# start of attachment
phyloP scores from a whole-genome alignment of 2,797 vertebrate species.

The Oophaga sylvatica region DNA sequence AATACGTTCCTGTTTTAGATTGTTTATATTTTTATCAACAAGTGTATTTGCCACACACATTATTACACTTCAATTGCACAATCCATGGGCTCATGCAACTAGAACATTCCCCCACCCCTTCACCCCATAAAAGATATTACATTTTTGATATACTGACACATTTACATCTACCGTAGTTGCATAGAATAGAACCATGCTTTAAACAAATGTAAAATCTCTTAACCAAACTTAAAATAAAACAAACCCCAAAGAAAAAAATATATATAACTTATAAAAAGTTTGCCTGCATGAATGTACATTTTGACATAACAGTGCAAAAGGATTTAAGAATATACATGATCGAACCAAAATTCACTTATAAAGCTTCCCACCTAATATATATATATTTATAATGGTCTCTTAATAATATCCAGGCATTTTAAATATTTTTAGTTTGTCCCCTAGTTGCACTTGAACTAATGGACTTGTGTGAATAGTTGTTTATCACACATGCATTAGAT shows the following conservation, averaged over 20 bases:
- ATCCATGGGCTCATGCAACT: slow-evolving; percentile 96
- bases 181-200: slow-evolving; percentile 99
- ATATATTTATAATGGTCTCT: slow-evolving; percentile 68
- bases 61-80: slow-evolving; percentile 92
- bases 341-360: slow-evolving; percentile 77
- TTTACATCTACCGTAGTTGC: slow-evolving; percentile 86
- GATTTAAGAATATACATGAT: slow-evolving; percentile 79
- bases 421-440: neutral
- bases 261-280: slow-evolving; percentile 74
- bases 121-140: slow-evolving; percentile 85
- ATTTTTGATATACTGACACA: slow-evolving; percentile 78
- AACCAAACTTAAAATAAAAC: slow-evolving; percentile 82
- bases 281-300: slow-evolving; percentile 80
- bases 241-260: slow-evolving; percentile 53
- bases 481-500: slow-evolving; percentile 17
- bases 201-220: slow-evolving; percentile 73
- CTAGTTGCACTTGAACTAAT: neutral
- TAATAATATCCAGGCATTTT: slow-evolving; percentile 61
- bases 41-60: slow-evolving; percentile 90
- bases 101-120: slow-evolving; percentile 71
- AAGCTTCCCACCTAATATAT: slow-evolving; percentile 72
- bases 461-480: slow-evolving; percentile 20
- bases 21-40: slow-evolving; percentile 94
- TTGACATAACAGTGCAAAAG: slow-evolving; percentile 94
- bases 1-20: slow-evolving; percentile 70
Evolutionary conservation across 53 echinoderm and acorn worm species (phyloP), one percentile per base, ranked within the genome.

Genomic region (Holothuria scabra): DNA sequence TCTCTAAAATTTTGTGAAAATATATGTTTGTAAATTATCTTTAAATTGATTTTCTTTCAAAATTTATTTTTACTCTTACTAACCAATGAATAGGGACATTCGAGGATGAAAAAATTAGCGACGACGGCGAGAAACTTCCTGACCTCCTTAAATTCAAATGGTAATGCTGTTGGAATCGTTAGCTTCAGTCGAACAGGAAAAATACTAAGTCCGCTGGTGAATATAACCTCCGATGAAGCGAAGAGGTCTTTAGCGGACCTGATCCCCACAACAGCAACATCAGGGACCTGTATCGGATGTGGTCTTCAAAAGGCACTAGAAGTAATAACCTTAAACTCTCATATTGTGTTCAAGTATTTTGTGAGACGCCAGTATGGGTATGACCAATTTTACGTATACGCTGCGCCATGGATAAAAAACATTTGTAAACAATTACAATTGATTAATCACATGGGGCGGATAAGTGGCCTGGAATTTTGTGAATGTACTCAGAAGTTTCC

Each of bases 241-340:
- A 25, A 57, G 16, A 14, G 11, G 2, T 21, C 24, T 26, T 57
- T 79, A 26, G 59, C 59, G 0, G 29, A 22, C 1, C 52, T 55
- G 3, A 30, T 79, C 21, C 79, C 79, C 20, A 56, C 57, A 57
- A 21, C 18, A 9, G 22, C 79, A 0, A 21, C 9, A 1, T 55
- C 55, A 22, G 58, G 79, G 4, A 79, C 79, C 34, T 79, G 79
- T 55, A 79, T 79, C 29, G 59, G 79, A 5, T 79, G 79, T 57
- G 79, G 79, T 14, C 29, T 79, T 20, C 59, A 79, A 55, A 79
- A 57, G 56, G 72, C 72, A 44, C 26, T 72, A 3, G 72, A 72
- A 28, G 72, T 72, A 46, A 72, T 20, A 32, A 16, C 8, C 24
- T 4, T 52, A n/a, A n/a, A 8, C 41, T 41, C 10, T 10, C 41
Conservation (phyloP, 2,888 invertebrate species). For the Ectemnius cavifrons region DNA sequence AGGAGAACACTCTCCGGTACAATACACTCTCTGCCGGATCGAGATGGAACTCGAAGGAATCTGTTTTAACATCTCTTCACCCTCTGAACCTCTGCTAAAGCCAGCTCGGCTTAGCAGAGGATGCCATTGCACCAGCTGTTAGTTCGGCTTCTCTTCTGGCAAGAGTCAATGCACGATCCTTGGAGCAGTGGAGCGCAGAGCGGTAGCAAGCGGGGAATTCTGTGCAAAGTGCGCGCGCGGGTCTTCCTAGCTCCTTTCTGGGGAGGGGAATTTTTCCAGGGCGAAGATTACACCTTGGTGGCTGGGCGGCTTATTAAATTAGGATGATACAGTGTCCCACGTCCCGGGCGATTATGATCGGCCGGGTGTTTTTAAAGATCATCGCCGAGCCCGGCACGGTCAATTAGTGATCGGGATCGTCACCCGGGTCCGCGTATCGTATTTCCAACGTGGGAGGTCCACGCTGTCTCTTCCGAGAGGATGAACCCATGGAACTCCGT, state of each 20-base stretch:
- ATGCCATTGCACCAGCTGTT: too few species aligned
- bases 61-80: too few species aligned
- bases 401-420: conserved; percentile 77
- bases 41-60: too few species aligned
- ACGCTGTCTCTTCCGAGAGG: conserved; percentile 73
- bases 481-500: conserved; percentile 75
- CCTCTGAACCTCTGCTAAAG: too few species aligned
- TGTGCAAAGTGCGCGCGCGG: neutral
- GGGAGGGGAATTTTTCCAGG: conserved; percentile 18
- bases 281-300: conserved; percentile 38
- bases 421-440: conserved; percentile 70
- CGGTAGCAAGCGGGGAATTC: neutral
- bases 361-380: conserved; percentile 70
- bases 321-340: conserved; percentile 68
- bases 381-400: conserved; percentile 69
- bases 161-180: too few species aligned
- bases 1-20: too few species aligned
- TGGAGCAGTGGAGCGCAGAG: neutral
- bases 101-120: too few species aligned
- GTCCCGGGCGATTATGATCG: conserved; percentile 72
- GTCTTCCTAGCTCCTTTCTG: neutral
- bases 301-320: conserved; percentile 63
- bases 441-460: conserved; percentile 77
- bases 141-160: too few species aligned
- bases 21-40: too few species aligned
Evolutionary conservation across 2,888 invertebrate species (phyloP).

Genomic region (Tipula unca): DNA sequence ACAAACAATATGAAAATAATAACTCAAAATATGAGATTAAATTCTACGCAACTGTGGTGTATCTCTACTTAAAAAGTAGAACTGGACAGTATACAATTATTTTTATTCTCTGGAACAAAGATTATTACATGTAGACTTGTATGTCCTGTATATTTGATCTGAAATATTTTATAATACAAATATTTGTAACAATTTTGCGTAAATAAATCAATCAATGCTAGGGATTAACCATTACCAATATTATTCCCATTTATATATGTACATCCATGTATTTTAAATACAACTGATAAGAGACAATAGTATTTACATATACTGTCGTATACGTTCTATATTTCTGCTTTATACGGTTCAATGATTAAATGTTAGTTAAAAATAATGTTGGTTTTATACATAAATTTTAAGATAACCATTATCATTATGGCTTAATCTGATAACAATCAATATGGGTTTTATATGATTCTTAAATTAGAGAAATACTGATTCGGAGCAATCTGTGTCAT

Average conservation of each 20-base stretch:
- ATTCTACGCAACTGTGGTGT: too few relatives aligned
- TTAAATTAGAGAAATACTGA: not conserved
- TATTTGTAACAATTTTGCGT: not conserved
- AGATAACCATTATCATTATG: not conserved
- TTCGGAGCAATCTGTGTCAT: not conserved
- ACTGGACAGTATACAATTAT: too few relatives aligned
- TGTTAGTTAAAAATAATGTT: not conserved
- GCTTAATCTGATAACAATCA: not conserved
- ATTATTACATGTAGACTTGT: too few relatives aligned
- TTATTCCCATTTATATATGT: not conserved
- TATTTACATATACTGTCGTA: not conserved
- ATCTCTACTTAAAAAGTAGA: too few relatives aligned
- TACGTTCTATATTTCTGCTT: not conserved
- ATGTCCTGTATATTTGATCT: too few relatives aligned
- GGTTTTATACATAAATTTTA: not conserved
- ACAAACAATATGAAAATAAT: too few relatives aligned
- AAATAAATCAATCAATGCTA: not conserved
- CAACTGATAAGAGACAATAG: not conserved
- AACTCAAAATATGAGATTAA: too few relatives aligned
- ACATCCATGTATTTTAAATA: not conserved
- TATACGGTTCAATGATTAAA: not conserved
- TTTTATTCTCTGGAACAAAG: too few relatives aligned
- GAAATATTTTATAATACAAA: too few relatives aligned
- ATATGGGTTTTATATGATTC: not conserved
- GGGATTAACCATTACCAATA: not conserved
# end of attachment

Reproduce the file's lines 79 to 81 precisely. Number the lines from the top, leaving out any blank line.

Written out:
- TTATTCCCATTTATATATGT: not conserved
- TATTTACATATACTGTCGTA: not conserved
- ATCTCTACTTAAAAAGTAGA: too few relatives aligned